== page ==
But I don't think it's an uncommon perception to feel that there are a lot of witch-goddesses out there, stirring up the pots of fate. So if male gods performing that role are actually more common, why is it that it seems like it should be the other way around?

Buckle in, because there are a lot of reasons that might be contributing to the idea of women as overwhelmingly magical while men are overwhelmingly not (and this applies to mythological heroes who are not gods themselves, too). The first is simply because, in the vast majority of mythologies, there are more male deities and heroes than female ones; this means that there are already a lot more dudes running around in any given myth, which in turn means they're more likely to display a wide range of skills from fighting prowess to wizardly spell-casting to creative projects and so on. There's a much smaller pool of female gods and heroes, though, so when some of them are magicians, there's a larger overall percentage of the women in a given mythos being sorceresses. That means that it seems like most of the women in some mythologies are witchy, but that only a handful of the dudes are thanks to the disparity in how many characters of those genders are present in the first place.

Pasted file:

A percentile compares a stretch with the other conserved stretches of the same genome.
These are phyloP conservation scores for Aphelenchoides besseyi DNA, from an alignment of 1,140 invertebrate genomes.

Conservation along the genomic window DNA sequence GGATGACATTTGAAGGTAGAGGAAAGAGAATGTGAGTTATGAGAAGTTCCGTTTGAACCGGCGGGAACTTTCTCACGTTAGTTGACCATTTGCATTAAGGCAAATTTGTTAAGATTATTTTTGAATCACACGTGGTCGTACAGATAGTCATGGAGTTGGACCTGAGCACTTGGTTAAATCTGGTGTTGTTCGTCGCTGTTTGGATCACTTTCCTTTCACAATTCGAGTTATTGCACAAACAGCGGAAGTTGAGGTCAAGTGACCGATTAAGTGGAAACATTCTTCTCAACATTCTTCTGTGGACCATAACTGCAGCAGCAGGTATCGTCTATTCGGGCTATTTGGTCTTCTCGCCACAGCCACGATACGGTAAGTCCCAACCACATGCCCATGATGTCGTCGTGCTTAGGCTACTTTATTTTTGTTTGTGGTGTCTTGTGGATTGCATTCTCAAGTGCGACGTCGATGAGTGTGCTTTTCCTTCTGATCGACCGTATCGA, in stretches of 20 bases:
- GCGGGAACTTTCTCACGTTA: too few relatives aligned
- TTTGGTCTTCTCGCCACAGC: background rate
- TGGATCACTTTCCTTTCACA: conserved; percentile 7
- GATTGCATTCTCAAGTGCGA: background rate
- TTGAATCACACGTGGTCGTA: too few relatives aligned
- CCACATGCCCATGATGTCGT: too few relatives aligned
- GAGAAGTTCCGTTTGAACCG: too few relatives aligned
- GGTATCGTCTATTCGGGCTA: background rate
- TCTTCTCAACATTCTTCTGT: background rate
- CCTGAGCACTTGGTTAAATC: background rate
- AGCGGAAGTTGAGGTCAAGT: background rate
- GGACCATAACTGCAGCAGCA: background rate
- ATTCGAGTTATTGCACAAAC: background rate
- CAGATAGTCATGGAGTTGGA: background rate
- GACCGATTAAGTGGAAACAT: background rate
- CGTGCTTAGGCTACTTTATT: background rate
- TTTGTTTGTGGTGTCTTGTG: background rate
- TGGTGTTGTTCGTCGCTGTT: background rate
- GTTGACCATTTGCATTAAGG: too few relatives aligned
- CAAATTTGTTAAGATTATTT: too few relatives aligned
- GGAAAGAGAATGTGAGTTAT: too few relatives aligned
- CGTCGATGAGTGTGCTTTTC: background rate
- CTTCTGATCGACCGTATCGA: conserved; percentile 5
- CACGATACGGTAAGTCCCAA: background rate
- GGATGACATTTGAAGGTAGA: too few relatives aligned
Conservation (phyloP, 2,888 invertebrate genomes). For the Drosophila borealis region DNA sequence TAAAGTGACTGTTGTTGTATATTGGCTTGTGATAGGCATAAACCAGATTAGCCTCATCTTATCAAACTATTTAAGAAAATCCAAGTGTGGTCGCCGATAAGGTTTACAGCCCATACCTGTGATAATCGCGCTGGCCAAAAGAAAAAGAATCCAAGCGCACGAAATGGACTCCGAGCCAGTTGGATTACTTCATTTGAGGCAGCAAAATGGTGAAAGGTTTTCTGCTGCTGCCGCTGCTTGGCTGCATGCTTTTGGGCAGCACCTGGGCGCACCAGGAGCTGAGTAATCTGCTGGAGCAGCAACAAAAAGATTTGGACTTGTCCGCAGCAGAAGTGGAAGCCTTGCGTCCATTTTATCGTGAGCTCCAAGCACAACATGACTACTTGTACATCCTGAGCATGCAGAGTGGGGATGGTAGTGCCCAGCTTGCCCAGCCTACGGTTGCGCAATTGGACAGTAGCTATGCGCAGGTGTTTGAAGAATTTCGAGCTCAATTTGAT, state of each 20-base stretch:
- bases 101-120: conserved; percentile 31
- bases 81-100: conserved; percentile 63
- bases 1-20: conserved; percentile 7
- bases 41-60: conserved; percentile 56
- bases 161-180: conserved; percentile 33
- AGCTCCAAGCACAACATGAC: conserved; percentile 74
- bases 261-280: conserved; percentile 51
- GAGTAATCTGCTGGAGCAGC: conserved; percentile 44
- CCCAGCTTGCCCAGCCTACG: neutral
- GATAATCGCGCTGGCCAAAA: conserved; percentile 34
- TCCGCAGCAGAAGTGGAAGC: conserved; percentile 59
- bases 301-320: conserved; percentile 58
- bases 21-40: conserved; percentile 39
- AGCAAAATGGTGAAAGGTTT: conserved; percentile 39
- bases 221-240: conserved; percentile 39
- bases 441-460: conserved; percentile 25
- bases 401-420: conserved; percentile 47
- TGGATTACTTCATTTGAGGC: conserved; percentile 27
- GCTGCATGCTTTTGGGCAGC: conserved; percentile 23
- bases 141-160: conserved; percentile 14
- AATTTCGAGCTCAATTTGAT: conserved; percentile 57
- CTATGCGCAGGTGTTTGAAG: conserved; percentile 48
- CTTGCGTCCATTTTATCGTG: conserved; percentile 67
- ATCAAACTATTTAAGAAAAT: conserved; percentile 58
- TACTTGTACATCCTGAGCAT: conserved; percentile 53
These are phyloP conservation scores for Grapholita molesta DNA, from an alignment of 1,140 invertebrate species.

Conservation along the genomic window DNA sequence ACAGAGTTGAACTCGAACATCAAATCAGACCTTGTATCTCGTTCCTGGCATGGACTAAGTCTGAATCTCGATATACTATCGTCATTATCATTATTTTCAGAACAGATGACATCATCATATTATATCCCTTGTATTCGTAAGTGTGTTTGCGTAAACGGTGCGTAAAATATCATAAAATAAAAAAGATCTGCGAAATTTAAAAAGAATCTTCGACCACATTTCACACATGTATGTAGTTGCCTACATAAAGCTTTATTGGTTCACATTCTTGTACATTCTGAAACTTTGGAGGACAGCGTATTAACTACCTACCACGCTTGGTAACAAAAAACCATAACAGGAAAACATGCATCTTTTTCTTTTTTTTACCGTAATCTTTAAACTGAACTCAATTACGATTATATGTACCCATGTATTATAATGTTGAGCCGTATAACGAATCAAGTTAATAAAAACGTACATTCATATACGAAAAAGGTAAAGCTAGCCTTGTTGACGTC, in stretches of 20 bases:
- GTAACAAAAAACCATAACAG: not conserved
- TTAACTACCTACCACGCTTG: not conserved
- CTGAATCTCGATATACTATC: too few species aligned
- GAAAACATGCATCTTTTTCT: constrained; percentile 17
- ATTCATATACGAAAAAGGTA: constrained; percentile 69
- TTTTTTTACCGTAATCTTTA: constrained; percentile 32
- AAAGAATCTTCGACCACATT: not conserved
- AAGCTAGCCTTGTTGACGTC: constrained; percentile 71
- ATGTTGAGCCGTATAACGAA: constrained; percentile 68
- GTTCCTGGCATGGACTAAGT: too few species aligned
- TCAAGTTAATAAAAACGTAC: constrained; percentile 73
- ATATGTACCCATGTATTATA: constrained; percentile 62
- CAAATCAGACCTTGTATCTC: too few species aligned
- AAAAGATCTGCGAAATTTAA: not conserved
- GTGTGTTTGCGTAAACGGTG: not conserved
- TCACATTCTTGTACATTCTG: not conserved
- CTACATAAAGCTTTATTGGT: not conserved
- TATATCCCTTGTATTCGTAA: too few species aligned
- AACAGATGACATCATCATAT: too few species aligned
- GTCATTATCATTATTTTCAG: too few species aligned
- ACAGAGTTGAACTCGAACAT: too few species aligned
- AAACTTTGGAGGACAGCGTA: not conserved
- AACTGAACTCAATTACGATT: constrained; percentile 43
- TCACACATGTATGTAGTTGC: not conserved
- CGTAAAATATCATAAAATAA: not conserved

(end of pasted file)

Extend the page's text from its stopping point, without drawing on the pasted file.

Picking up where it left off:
Past boring math, we get into all the cultural and sociological reasons that women are more commonly seen as witches while men are less often treated that way. One of the most basic reasons, especially in European mythology, is that women were considered in many ancient cultures to be less capable of direct action (most often meaning violence or athletics competitions), and therefore had to find power in subtler ways. Magic, along with the arts of seduction and manipulation, became associated with female heroes in cultures that considered these more "realistic" or "appropriate" arenas in which a woman could be powerful. In turn, sometimes this close association between women and magic caused the idea of magic to be considered inherently feminine or at least less than masculine, and male practicioners of it could be stigmatized as a result - if they're using magic, the train of thought goes, they must not be man enough to use traditionally male forms of power such as leadership or physical brawn, and therefore they can be subjected to ridicule. This is definitely the case in Norse mythology, which is a perfect example; because of the heavy emphasis on courage and prowess in battle being the ideal qualities in a male hero, and the corresponding presentation of powerful female gods and heroes as using magic to accomplish their goals because they lack combat skills, gods who practice magic are directly mocked for it, including both Loki and Odin, who make fun of each other for their respective magical shenanigans even though both of them are using similar kinds of "forbidden" arts.